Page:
A few days ago my son, Stephen, 37, called from where he is now living, Aspen Colorado, to tell me of an incident that occurred regarding the three dogs he is looking after for a friend. The dogs are of a mixed breed, Australian sheep dog and border collie, black and white, weighing about 40 pounds each. Sarah, the alpha female, is the mother of Hula, a male, and sister to Haily.Suddenly, and completely out of character, Sarah attacked Haily, her jaws clamped tightly shut on her throat, drawing blood. Stephen’s adrenaline hit, picking up both dogs by their necks and separating them, throwing Sarah outside, incurring a bite on the arm, and during the melee Hula bit him on the leg.
It was over in a flash, and Stephen went and sat down, his heartbeat slowly returning to normal.The reason he called me was to talk about a question forming in his mind that, since he is the cause, what is going on in his mind that would make up a world of vicious dogs? Now, Stephen is a serious student of A Course in Miracles. He spent a period of time in residence at
Wednesday 31 January, 2007
I choose the feelings I experience, and I decide
upon the goal I would achieve.
And everything that seems to happen to me
I ask for and receive as I have asked. (T-21.11.2:3-5)
What you choose to focus on in the panorama is entirely up to you. This is where mind-training comes in because to an untrained mind, there is nothing to see other than what you are looking at, and how you respond seems to be your only choice. Your ego-mind, your self-concept, is completely allied with what you see. That is, what you see, the world, appears to be the cause, and you are the effect. You seem to be a victim of the world you see.
I am seeing vicious dogs attacking each other. I am the cause. What’s going on in my mind that would present such a world to me. “It’s your mind, Dear One.” Yes, but, the real meaning of the inner causes the outer is that you can choose what you want to see. Your awareness of the inner state of mind is either the truth of what you are; or the falsity of what you are.. The choice is to see with the ego’s eyes or with Christ’s eyes. Through the eyes of Christ you always see only the reflection of your peaceful state of mind. You look through the images to peace. Now, you can’t actually see peace; it’s more of a feeling, a slipping into another frequency. Real vision is not only unlimited by space and distance, but it does not depend on the body’s eyes at all. The mind is its only source. (Lesson 30.5:1,2)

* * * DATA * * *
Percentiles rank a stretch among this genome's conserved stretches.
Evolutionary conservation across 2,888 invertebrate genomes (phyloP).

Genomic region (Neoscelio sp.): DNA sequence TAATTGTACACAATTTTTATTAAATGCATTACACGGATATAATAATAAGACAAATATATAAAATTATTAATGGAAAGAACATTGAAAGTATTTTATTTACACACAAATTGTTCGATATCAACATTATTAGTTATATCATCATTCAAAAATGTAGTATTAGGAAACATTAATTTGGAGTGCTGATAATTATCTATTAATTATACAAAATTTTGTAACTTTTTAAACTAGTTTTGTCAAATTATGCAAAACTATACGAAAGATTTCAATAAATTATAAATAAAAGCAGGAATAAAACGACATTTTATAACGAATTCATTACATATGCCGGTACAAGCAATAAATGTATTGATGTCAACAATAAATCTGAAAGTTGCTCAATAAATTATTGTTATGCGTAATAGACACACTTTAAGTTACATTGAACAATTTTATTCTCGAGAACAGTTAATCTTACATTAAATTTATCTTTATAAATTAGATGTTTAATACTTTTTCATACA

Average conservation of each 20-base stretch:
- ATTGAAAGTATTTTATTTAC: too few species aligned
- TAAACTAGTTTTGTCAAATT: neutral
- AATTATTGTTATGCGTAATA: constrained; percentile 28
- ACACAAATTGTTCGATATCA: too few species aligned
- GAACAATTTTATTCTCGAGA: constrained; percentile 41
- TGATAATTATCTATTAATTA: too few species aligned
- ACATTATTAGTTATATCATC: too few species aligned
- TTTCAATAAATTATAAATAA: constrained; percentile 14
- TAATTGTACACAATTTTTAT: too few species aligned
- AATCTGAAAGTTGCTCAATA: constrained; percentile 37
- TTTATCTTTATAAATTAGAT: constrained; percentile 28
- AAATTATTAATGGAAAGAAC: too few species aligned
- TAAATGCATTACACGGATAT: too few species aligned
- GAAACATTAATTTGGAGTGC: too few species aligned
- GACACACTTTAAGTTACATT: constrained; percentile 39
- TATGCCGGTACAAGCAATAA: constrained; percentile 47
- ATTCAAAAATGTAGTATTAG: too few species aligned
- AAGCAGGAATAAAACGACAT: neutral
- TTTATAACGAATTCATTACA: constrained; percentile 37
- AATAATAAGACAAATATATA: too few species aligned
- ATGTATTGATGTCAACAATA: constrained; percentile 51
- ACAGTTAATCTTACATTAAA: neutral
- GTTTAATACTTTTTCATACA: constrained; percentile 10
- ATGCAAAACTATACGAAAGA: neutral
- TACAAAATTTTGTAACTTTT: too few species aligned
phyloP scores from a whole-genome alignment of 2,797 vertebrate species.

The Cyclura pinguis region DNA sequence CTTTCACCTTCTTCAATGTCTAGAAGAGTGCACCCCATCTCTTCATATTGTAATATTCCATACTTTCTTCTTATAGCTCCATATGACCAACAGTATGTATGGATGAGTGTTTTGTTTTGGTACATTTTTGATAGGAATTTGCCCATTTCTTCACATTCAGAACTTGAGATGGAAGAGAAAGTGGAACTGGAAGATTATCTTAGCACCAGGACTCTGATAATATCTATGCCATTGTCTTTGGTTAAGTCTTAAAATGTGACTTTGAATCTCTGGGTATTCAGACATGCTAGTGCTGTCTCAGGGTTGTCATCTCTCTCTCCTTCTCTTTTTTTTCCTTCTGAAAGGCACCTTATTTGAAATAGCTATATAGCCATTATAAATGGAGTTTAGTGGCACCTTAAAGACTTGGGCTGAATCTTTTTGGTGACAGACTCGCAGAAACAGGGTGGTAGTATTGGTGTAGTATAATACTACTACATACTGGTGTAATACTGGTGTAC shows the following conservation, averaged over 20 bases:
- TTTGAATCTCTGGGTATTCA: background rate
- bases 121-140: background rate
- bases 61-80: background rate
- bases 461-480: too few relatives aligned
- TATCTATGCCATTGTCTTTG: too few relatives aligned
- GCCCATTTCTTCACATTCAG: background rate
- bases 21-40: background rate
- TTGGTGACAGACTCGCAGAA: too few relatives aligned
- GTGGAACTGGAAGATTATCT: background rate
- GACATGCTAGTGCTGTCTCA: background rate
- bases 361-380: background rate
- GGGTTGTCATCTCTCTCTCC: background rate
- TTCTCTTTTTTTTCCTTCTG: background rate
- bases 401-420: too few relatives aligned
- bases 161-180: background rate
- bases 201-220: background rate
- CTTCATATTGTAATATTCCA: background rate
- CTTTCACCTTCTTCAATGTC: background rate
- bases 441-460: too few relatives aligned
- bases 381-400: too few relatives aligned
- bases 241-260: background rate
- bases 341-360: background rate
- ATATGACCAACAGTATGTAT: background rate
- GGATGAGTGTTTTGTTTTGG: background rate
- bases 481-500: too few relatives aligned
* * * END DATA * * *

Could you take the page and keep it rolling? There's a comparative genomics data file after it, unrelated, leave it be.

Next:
* * *
Last night, Stephen called to tell me the happy, tail-wagging end to this tale. He said that he walked around for a couple of days holding a grievance against the dogs, even though they were all-friendly to him, acting as if nothing had happened, when of course, nothing had happened for them, being blessed by not being egos, having no past to hold onto. So, he sat down with each of them and loved them up and forgave them, laughing at the foolishness of holding a grievance against dogs. They simply remained in their loving presence, reminding me of this poem by Denise Levertov (1923-1997), Come Into Animal Presence.
Come into animal presence.
No man is so guileless as
the serpent. The lonely white
rabbit on the roof is a star
twitching its ears at the rain.
The llama intricately
folding its hind legs to be seated
not disdains but mildly
disregards human approval.
What joy when the insouciant
armadillo glances at us and doesn't
quicken his trotting
across the track and into the palm brush.
What is this joy? That no animal
falters, but knows what it must do?
That the snake has no blemish,
that the rabbit inspects his strange surroundings
in white star-silence? The llama
rests in dignity, the armadillo
has some intention to pursue in the palm-forest.
Those who were sacred have remained so,
holiness does not dissolve, it is a presence
of bronze, only the sight that saw it
faltered and turned from it.
An old joy returns in holy presence.
The rabbit and the llama and the armadillo are simply present, not having to contend with a false state of mind. They don’t have a choice. They don’t have a decision to make. They are always, already, present, now.
faltered and turned from it.
And now I know why I have always liked the name of the main character in Truman Capote’s Breakfast at Tiffany’s, Holly Golightly.